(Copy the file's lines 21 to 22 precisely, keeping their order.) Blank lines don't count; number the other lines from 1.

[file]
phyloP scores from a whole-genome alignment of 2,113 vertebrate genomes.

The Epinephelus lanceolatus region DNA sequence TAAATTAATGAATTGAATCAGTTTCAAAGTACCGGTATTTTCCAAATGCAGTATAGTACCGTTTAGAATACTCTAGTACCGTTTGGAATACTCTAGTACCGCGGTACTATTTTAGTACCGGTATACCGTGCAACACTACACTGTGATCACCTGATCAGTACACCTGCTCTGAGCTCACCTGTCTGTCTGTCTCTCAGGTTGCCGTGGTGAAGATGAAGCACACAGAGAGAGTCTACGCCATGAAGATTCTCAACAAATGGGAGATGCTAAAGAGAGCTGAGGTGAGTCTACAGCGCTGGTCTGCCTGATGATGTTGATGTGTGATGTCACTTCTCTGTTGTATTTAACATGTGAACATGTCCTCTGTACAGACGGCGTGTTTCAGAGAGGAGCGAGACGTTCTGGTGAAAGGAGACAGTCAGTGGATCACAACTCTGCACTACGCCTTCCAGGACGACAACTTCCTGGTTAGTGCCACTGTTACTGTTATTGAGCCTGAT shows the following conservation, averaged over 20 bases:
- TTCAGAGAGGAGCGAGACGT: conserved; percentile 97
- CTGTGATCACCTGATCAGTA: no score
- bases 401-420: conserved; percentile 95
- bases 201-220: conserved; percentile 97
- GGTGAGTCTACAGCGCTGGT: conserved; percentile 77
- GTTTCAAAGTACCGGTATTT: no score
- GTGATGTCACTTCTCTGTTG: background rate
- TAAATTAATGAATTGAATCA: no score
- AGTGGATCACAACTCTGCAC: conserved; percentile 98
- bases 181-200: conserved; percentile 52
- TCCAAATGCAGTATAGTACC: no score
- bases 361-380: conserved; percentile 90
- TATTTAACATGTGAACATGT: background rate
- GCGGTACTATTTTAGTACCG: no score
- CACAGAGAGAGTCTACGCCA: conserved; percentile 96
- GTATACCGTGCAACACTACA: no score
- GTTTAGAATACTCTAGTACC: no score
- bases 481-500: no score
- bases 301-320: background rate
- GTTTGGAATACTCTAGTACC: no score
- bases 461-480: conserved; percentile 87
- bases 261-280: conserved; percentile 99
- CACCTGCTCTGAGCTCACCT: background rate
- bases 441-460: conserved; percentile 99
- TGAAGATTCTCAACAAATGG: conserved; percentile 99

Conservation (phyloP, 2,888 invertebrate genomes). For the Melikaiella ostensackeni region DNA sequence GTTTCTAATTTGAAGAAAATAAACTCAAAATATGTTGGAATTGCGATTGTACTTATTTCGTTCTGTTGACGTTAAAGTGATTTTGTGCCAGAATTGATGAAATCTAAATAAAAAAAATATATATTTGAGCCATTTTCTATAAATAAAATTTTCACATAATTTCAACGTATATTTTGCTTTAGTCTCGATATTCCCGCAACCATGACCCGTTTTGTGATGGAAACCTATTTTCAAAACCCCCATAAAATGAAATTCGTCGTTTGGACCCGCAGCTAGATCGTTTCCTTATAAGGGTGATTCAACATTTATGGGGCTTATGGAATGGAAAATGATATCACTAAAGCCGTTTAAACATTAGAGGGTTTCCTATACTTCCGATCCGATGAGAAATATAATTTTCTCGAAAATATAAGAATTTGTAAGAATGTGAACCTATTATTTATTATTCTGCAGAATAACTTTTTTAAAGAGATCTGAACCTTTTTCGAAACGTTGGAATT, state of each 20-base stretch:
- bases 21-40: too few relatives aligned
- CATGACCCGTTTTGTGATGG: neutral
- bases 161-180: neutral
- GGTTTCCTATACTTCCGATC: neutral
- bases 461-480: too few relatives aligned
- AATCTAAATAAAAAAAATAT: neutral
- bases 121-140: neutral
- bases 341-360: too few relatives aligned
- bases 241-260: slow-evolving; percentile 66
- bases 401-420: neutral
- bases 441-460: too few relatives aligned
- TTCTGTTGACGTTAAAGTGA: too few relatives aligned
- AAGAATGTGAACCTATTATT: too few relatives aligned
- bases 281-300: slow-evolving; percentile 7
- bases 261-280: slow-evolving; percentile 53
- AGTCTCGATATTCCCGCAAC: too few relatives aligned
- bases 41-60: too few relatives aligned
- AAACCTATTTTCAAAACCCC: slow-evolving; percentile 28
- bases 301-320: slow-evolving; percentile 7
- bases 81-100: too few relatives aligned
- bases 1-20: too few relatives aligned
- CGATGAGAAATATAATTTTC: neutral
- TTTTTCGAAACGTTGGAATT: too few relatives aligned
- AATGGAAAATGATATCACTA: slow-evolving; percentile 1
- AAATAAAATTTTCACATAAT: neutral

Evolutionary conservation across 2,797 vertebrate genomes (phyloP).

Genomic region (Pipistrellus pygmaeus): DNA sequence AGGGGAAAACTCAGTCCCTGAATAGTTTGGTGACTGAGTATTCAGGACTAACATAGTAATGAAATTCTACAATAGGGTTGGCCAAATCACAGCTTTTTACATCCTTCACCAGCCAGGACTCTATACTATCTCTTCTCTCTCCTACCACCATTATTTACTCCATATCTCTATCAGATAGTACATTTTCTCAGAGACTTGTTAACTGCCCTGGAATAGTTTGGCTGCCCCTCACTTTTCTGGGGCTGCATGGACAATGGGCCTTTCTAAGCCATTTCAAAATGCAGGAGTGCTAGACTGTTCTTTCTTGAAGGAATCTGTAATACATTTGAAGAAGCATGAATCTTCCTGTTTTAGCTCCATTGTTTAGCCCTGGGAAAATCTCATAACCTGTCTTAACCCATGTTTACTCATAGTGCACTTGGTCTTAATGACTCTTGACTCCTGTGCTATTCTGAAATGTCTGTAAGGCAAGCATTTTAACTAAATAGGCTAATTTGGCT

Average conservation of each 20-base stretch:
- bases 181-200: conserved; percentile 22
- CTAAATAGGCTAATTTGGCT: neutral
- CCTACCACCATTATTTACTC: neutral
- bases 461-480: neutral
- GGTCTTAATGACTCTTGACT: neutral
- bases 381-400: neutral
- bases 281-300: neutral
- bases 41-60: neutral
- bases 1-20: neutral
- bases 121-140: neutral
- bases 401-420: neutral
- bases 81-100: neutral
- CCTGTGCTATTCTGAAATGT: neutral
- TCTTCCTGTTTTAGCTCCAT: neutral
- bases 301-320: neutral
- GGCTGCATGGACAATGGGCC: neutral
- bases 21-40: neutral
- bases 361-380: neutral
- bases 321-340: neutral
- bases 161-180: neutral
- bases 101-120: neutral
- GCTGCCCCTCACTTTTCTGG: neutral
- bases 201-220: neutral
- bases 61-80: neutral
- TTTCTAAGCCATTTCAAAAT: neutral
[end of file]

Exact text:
- bases 301-320: background rate
- GTTTGGAATACTCTAGTACC: no score